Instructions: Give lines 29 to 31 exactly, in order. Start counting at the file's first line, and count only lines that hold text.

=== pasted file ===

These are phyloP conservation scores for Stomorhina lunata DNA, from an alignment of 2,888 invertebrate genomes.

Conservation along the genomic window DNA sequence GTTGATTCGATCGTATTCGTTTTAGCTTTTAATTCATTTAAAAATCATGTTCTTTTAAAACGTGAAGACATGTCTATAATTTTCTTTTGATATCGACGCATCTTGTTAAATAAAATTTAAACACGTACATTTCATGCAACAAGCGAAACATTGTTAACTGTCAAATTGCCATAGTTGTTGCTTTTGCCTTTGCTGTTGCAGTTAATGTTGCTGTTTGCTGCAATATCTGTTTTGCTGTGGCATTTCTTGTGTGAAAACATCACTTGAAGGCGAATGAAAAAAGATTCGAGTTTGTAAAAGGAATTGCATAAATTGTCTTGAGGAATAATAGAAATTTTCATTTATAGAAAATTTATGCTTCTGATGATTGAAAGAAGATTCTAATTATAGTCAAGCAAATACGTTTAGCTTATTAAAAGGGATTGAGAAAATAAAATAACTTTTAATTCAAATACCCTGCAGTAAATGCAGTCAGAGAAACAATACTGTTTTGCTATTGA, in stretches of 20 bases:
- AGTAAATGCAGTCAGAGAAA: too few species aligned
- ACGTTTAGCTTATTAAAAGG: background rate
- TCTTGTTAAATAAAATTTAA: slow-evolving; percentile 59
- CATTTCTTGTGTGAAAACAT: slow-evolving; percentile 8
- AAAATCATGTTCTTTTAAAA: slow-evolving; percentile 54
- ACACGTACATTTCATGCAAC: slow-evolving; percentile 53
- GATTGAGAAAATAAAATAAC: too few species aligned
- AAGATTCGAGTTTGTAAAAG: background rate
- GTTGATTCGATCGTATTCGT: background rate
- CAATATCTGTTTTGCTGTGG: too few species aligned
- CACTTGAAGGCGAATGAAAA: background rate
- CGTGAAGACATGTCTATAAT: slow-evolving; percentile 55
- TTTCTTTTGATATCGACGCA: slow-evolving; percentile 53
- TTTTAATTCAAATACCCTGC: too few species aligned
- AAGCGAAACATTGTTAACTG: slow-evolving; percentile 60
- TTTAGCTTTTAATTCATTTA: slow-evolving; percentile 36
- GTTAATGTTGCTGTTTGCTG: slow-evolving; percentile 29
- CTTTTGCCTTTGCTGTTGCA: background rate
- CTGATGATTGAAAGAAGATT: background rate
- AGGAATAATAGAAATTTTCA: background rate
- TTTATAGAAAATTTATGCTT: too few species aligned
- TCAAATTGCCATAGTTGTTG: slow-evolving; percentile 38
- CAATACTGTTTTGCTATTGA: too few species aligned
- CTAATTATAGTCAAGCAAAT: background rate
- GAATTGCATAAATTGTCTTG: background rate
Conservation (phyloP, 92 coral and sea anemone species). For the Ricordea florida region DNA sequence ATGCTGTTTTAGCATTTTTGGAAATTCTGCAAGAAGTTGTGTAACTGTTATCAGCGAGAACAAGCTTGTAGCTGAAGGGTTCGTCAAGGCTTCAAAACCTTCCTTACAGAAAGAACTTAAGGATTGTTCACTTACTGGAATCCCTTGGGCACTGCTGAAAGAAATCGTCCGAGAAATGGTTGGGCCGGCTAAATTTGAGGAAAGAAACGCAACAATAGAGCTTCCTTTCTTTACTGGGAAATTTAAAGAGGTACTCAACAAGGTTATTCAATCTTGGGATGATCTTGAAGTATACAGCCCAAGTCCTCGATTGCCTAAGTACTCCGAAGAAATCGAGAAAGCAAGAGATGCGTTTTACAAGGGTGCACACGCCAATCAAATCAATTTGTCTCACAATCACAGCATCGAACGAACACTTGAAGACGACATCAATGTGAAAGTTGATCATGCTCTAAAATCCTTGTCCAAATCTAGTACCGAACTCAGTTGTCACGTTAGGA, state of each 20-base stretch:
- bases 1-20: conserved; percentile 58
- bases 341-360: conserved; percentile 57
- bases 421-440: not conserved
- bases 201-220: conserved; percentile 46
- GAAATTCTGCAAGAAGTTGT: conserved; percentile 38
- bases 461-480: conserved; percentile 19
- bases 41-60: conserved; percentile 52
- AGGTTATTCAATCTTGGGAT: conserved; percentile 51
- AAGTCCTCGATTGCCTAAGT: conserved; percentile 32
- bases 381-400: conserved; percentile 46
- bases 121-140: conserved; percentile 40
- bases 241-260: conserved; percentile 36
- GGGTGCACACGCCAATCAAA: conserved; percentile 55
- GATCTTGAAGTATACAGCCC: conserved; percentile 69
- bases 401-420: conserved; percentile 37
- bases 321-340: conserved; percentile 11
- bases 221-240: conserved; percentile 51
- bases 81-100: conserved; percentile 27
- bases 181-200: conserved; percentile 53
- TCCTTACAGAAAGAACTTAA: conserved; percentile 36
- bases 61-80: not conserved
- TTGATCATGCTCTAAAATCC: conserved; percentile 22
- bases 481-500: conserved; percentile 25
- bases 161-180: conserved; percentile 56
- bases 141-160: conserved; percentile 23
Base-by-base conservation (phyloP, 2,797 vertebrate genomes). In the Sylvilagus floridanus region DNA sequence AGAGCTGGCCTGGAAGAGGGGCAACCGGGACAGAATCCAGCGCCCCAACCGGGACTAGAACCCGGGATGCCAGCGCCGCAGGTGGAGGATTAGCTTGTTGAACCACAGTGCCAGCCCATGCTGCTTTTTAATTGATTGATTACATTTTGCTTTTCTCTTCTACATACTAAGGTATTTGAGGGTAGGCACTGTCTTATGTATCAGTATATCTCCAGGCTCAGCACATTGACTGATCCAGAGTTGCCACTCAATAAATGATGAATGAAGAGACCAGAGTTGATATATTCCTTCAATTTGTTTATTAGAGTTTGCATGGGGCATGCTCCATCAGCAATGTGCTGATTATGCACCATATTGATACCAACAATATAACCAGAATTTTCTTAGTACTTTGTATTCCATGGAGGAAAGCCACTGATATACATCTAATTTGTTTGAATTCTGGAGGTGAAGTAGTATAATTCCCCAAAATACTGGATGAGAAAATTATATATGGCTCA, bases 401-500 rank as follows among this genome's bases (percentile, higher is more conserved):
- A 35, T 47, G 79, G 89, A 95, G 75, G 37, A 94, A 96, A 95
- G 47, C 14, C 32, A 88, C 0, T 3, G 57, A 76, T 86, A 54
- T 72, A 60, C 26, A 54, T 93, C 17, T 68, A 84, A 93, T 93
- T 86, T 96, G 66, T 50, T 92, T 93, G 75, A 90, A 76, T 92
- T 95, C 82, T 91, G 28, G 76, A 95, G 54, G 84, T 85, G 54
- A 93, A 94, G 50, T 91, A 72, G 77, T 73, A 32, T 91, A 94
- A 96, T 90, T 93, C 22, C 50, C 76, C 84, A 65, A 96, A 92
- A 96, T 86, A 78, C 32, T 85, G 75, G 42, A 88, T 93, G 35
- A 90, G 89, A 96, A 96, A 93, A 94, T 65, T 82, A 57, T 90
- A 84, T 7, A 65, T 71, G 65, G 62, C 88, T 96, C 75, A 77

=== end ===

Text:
- bases 1-20: conserved; percentile 58
- bases 341-360: conserved; percentile 57
- bases 421-440: not conserved